Star Wars creator George Lucas spent decades with the characters and worlds he created, which saw him conjure all manner of storylines for where he saw his stories going, which, at one point, included having Darth Maul be the major villain in the sequel trilogy that would follow his original films. These details will be published in the book The Star Wars Archives: Episodes I-III 1999-2005 from author Paul Duncan, who took to Twitter to clarify that these concepts were being toyed with as late as 2012 when Lucas ultimately sold Lucasfilm to Disney. The Star Wars Archives: Episodes I-III 1999-2005 is expected to be published later this year.
The book describes that Darth Maul would have trained a new apprentice, Darth Talon, who occupied a similar role to Darth Vader, as Maul continued to control the criminal underworld. This trilogy would have taken place only a few years after the events of Star Wars: Return of the Jedi, with Leia trying to bring order back to the galaxy as Luke attempted to rebuild the Jedi. While Luke would have accomplished his task of rebuilding the Jedi, Leia would have succeeded in establishing a New Republic, solidifying her as the true "Chosen One."
When discussing these exciting reveals on Twitter, author Duncan confirmed to fans, "These were some of his ideas when prepping the films in 2012, before he sold to Disney, as related to me by George in an interview last year."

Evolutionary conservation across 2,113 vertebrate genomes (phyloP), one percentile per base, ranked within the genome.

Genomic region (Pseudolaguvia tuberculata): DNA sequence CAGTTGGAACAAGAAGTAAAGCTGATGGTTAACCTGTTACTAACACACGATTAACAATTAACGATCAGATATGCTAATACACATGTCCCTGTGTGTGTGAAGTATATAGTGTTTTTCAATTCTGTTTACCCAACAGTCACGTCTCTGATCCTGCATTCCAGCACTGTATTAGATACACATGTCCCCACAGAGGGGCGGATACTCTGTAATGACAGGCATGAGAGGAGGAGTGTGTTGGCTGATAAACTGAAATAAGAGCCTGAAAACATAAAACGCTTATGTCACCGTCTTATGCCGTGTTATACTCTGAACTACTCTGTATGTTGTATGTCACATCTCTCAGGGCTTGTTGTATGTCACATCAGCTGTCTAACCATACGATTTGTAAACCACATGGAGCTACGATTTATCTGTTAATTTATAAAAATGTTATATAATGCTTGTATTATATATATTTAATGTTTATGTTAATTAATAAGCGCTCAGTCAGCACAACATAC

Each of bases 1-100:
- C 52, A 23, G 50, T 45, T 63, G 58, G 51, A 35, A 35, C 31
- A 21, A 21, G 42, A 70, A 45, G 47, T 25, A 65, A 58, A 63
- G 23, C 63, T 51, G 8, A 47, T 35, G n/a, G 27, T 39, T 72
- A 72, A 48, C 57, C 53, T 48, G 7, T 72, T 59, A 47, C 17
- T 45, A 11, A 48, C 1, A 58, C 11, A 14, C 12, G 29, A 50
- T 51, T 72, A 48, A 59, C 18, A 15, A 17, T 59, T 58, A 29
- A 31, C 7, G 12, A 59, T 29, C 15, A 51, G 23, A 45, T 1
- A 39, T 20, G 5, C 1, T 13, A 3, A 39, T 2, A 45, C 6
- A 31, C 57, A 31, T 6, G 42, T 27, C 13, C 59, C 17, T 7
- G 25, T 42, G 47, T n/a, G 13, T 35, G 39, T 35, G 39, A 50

Adding more fuel to the fires of speculation, Lucasfilm creative art manager Phil Szostak took to Twitter to remind people of concept art crafted of Darth Talon back in 2013.
As with most reveals about the galaxy far, far away, these details about concepts and plans from Lucas will surely excite some and disappoint others. This is also only the latest in a long line of reveals about how drastically different the sequel trilogy unfolded as compared to Lucas' original intentions for the saga.
Regardless of whether you wish we had gotten to see these plans unfold or are glad they didn't pan out, it's important to remember that Lucas lost interest in telling these stories himself and, without Disney making new films, it's possible we never would have gotten any sequel films from any filmmaker, no matter what those stories might have explored.1comments
The Star Wars Archives: Episodes I-III 1999-2005 is expected to be published later this year.